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Miss. court hears appeal in bail bondsmen case

The Tunica County sheriff’s decision to bar names from an approved list of bail bondsmen in no way affected their licenses or rights to do business elsewhere, lawyers for the county argued Tuesday before the Mississippi Supreme Court.

The county is appealing a judge’s order in 2008 that Sheriff K.C. Hamp illegally suspended James Hampton Gardner, the owner of Hampton Company National Security LLC, and his employee, James Dean, from writing bail bonds in Tunica County.

According to the court record, Hamp said he suspended the men’s bond-writing privileges because they failed to produce criminal defendants for court appearances. The bondsmen were later returned to the list.

The bondsmen, among other things, argued they were licensed by the state and that license could not be suspended by a local official.

Circuit Judge Charles Webster had ruled that there was no authority in Mississippi law to support Hamp’s action.

John S. Hill of Tupelo, the attorney for the county, said it was the duty of the sheriff to keep the peace and that duty included the authority to determine who writes bonds in Tunica County.

“It is a catchall statute. Catchall statutes are the backbone under which most of our entities operate,” Hill said.

William B. Ryan of Memphis, representing the bondsmen, said Hamp’s authority over Gardner’s company was limited by state law. He said Gardner’s firm is backed by an insurance company and licensed through the Mississippi Department of Insurance.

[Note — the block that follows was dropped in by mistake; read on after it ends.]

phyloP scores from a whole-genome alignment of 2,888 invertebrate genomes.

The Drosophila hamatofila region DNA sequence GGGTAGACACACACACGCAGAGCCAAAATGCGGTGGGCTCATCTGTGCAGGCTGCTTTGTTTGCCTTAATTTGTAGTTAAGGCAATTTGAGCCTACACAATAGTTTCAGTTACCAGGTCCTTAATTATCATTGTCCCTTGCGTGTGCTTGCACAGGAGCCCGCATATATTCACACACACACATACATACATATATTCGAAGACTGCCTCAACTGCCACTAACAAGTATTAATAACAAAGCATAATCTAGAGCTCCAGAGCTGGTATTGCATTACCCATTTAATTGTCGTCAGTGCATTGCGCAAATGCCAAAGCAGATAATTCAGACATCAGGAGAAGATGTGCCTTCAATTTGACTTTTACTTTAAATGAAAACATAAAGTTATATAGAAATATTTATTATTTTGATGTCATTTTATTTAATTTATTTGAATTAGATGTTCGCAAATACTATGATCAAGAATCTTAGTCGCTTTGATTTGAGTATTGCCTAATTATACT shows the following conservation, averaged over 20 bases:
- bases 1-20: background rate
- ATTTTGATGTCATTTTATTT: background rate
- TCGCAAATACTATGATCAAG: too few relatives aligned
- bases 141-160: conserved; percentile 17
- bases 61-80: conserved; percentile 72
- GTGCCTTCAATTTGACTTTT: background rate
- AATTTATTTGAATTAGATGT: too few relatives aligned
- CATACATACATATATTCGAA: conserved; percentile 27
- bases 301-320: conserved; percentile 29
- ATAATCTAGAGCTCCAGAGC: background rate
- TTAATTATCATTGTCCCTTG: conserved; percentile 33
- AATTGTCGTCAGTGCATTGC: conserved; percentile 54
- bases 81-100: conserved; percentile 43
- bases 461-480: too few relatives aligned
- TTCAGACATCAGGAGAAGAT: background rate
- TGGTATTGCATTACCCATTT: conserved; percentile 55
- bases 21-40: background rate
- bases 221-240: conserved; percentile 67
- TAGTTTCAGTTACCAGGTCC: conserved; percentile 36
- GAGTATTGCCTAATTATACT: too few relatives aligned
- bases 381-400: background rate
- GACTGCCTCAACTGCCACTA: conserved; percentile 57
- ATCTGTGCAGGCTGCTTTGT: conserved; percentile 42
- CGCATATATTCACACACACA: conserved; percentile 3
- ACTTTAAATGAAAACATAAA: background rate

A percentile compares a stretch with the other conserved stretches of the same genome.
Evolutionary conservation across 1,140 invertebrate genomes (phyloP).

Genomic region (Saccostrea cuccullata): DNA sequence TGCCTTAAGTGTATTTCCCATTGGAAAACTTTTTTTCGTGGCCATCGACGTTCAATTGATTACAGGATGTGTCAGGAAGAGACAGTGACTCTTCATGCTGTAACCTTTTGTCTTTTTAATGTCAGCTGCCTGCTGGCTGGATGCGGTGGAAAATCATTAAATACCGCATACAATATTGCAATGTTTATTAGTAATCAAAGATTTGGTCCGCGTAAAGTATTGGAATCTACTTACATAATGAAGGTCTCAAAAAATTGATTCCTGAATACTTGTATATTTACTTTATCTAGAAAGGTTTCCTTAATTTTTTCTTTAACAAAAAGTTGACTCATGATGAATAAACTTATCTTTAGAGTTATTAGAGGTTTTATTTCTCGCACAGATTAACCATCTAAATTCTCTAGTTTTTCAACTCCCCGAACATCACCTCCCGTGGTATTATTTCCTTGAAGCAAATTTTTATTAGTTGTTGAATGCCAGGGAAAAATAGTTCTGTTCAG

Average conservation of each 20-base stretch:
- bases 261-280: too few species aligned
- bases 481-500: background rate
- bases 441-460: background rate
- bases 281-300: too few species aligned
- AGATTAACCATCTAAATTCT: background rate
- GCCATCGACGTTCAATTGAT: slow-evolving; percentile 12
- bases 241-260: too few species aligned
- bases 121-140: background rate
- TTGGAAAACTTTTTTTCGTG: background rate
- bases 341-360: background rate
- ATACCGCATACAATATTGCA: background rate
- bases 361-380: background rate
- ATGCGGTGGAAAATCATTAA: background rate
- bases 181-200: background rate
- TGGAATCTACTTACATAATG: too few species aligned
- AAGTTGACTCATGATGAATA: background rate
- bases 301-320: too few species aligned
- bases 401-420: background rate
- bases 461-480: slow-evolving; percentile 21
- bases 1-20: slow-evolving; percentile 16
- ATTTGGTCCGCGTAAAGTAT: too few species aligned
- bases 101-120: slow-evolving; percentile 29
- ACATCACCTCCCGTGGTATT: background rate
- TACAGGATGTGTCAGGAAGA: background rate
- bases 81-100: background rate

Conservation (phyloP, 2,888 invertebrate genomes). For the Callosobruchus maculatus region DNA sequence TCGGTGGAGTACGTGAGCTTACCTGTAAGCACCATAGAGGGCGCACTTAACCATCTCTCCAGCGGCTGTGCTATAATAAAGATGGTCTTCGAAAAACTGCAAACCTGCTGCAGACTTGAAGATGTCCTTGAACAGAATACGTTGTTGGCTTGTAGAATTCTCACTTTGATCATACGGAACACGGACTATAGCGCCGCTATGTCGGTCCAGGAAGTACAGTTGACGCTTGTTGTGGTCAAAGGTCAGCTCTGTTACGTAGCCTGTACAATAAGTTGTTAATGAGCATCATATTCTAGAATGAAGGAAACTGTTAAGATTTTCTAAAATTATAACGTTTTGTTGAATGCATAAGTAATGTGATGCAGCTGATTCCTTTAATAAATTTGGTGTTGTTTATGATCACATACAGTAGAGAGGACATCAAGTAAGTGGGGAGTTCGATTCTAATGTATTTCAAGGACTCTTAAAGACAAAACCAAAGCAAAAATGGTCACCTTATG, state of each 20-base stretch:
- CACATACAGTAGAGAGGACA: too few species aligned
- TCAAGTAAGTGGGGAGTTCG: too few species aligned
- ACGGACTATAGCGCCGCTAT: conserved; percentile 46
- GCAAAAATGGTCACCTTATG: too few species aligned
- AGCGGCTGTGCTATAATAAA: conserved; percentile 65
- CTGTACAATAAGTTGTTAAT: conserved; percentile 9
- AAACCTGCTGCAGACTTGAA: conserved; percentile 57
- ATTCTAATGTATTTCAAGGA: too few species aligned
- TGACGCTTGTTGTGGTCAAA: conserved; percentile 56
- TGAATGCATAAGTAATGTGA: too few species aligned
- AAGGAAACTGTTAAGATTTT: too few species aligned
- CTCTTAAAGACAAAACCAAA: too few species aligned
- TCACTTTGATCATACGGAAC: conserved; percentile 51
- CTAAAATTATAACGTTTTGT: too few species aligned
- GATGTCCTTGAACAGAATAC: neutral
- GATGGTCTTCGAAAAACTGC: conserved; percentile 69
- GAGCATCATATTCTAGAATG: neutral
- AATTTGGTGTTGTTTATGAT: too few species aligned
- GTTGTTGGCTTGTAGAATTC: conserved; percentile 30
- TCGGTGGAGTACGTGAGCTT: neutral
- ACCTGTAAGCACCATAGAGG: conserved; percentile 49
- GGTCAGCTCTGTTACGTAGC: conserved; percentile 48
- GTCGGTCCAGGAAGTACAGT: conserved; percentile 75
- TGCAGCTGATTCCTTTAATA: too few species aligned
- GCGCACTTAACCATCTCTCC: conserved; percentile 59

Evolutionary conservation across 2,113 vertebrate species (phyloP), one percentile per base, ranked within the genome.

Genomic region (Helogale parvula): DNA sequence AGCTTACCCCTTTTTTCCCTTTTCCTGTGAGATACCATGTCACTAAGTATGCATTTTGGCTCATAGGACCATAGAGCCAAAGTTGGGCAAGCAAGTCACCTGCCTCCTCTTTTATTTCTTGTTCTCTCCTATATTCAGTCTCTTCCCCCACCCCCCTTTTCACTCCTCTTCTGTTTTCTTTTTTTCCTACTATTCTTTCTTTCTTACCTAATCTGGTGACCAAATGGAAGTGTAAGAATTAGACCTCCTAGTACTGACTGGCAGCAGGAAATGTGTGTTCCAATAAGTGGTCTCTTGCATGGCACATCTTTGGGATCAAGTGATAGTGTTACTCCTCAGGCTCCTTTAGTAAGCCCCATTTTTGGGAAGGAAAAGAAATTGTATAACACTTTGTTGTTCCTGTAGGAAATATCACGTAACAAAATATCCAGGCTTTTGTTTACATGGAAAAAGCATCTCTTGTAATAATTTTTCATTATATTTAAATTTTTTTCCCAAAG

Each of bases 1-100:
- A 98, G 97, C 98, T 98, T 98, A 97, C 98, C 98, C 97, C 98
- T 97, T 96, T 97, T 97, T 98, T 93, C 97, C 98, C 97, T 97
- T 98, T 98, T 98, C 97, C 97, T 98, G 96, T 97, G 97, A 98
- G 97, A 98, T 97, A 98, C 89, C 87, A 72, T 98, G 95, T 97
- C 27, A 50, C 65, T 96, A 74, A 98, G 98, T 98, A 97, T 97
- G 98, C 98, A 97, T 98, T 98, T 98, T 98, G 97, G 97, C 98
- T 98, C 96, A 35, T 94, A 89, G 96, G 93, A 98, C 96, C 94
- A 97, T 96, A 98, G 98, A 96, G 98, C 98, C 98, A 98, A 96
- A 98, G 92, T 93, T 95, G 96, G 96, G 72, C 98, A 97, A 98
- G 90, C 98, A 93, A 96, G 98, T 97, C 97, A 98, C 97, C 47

Ryan said that meant for Hamp to prevent Gardner from writing bonds, the sheriff had to file a complaint with the insurance department and follow the law requiring a hearing and appeals.

The sheriff “does not have any statutory power to evade this detailed process,” Ryan said.

“This sheriff unitarily denied the writing of bonds by this company. He has been prosecutor, judge and jury. You may not like what the law is, but you’ve got to follow the law,” Ryan said.

Hill said the sheriff acted only because the bondsmen were not bringing criminal defendants to court on time. That, he said, did not affect the bondsmen’s license or their right to do business except in Tunica County until the problem was resolved.